One of the 79 mini-chapters in Bruce Springsteen’s new 508-page memoir, “Born To Run,” is devoted to one night in St. Paul. Specifically, June, 29, 1984, when he opened the pivotal Born in the USA Tour — his first of three nights at the old St. Paul Civic Center. First, the Boss addresses the filming that night of the “Dancing in the Dark” video with Brian De Palma, the director of “Scarface” and “The Untouchables.” Turns out that Springsteen thought the young woman De Palma asked him to pull out of the crowd to dance with was a fan. Nope. The director told him later that she was chosen from a casting call in New York City. You might recall that her name was Courteney Cox (at right circa 1985). Yes, the one who later landed on “Friends.” Next, the Boss weighs in on the E Street Band’s wardrobe for the tour — “sartorial horror sweeping E Street nation.” After calling himself a wardrobe Nazi on previous tours, he let the band members choose their own looks. He describes Clarence Clemons’ “Gap Band box cut” hairdo, Nils Lofgren’s bandanna and satin jockey jacket, Max Weinberg’s perm, Roy Bittan’s Cosby sweaters and “my soon-to-be-iconic bandanna and pumped muscles. Looking back on these photos now, I look simply … gay.” JON BREAM
Twin Cities actor/playwright Sun Mee Chomet is having a moment in the current issue of Glamour magazine. She was in rehearsals for two shows in late summer — “The Last Firefly” at the Children’s Theatre and “The Two Kids That Blow S--- Up” at Mu Performing Arts — when she got invited to New York for an interview and photo shoot. In Glamour, she gives advice on fashion, dining, lodging and nightlife in MSP. “What I love about the Twin Cities is that it’s all about enjoying yourself,” said the woman who has a master’s in drama from New York University. “Dance like no one’s watching, cuz ‘Minnesota Nice’ is all-embracing.”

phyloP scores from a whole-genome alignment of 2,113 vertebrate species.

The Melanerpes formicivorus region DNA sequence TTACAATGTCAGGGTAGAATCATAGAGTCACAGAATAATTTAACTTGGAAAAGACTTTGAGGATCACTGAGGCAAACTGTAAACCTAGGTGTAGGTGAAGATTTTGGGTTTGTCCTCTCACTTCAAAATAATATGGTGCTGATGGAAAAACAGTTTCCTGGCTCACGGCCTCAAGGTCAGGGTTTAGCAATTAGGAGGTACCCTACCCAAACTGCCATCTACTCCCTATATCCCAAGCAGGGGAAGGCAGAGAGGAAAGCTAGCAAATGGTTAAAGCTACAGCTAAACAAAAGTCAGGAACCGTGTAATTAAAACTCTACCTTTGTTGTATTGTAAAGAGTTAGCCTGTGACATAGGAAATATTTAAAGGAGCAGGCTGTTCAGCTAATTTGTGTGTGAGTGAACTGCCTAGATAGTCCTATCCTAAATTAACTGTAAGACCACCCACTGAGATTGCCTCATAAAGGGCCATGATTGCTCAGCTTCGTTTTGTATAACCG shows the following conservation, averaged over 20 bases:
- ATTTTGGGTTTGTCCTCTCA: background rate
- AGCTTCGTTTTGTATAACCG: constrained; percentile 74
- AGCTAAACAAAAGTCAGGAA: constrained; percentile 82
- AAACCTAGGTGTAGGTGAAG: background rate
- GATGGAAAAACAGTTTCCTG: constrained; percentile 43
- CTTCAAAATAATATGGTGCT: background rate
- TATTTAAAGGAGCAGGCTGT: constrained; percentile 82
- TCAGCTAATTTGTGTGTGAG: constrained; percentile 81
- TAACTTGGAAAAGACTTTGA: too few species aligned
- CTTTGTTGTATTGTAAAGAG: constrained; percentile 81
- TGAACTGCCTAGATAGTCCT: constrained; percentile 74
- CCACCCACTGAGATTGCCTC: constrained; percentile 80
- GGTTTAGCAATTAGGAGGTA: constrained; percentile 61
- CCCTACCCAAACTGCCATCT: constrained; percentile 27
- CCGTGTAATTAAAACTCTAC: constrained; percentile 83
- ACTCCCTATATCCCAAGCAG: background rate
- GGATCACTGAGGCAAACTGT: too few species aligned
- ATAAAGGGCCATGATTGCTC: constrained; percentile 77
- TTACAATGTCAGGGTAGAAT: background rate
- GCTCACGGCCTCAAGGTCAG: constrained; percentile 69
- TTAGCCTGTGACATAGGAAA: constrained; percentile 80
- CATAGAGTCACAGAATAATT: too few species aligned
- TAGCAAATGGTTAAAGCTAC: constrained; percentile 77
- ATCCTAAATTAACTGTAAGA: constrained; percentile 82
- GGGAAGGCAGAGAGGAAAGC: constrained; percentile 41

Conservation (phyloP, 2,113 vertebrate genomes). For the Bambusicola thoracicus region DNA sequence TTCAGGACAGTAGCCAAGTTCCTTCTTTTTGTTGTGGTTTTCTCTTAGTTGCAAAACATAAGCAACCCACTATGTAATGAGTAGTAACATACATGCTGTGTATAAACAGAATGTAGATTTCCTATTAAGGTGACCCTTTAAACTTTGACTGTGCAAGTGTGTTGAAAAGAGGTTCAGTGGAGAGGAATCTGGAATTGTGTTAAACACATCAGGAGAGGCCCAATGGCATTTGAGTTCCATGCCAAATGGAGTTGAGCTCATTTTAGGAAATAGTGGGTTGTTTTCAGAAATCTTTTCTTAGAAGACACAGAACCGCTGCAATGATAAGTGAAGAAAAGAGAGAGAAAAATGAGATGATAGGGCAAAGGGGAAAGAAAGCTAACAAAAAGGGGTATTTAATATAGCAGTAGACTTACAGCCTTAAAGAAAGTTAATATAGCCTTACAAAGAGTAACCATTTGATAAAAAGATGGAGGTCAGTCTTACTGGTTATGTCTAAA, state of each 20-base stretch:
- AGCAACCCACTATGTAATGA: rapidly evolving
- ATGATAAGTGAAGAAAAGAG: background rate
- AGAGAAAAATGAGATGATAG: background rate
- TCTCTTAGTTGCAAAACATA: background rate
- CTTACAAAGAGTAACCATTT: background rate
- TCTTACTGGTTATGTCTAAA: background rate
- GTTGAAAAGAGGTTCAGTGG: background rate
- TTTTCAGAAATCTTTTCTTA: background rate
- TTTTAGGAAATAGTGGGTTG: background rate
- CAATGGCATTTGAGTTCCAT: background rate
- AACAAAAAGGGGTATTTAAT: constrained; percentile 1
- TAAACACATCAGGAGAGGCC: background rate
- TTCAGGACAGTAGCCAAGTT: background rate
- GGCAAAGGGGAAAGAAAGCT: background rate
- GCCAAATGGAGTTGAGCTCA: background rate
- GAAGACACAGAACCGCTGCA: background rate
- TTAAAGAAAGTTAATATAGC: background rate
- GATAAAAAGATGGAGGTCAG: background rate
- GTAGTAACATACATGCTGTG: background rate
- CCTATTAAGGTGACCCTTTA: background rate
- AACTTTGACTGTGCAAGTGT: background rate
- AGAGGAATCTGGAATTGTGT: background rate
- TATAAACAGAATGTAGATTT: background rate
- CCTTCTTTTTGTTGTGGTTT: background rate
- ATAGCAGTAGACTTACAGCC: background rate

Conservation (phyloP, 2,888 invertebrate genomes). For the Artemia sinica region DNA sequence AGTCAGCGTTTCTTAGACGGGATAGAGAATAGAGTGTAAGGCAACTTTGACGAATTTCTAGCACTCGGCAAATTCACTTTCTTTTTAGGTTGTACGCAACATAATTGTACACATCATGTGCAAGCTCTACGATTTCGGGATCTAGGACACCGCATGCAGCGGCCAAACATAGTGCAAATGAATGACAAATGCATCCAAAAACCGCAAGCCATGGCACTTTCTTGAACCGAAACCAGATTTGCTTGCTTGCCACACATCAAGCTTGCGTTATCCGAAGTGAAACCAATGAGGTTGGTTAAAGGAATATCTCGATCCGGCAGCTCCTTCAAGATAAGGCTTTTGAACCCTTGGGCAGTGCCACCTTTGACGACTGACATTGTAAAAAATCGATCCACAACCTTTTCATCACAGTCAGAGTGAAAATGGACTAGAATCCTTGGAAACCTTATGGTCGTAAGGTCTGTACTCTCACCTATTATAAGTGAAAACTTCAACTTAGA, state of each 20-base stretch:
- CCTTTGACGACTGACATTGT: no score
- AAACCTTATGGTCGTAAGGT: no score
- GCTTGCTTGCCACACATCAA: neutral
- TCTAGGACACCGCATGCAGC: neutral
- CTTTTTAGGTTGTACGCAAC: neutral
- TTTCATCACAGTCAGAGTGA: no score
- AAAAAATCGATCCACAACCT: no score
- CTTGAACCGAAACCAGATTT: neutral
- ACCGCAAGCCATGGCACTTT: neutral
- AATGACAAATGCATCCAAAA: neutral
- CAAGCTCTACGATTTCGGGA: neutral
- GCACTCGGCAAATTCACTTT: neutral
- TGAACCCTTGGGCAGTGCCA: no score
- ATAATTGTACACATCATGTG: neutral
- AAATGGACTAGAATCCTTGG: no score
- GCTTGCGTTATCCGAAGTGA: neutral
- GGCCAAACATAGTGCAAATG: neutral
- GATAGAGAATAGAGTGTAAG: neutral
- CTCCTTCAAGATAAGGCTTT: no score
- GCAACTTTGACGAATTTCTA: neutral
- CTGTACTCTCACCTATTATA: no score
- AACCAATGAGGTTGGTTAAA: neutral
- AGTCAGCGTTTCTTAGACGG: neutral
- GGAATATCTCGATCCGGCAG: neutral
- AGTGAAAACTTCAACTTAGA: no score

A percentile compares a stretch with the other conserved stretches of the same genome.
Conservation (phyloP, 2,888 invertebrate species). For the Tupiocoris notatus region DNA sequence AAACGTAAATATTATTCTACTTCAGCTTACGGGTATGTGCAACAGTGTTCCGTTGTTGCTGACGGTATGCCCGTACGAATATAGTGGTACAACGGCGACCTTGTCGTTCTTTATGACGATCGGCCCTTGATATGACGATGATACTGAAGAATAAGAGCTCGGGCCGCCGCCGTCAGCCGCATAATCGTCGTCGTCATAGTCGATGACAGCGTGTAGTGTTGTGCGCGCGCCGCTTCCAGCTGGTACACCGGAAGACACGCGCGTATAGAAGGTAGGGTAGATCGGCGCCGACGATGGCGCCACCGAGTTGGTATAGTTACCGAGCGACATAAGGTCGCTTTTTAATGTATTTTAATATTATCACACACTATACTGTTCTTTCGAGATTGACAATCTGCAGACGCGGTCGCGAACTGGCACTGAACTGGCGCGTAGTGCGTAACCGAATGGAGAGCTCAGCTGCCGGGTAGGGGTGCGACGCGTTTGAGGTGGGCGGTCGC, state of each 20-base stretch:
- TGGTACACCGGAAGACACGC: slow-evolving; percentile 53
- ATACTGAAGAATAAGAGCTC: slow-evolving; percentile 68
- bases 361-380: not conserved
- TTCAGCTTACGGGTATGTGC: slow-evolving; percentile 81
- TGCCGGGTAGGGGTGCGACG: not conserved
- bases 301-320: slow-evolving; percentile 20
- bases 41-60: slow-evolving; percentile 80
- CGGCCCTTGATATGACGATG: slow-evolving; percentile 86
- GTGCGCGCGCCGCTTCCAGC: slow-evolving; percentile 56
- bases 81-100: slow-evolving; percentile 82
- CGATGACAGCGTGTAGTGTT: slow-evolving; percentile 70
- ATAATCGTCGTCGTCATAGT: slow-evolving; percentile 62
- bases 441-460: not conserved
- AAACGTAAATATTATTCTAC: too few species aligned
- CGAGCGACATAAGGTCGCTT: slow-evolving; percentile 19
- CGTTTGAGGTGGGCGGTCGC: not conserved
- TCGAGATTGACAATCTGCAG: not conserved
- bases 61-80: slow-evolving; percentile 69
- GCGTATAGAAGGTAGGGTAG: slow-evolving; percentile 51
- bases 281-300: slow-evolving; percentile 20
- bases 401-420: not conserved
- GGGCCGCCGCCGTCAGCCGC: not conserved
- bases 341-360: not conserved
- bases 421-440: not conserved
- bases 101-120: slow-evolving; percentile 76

Saturday’s 40th anniversary gig by Flamingo (aka the Flamin’ Oh’s) at Famous Dave’s Uptown almost got washed out. A club official called bandleader Robert Wilkinson in the afternoon saying the show might be canceled because a water-pipe problem meant neither the restrooms nor kitchen would be working. A few hours later, he got another call saying the show was a go. “I told them: Don’t call me again. Every time you call, I get a heart attack,” the singer related during the standing-room-only reunion. He definitely attacked the music with all his heart — and soul.
Queen of all media
Minneapolis hip-hop goddess Dessa has been all over the local media for years. Now she has landed in an unlikely publication — Forbes, the business bible. Forbes is interested because she’s a social entrepreneur and record-label president who spoke about innovation at the Mayo Clinic’s Transform Conference last month. “I was a medical technical writer by day, a waitress by night, a rapper by night-night,” she told Forbes.com. After outlining her work history, she concluded: “I was young for the roles I was filling in corporate America, but I was old as a rapper.” And she has given back, Forbes notes, by launching a lipstick, Elixery, to benefit girls’ education and a Dessa-branded ice cream flavor with Izzy’s to benefit charity. An entrepreneur with good taste.
Saluting a real vet
Minnesota rock hero Jim Johnson, guitarist for the Underbeats and Gypsy, will be honored with the first Mancini’s Bill Diehl Award on Sunday at Mancini’s in St. Paul. Diehl, of course, was one of the top Top 40 DJs in the Twin Cities in the 1960s. “I saw the ‘Gypsy’ documentary and thought we should honor Jim, not only for his music but because he’s an infantry combat vet from Vietnam,” said Dennis Donovan, drummer with the Midas Touch and an organizer at Augsburg College. So he reached out to Mancini’s, where his band gigs and they give out annual sports awards. Sunday’s sold-out event will feature music by members of such ’60s bands as the Stillroven, Litter, Crow, the Trashmen, the Castaways, Gypsy, the Electras — and maybe Johnson, who is suffering from emphysema.
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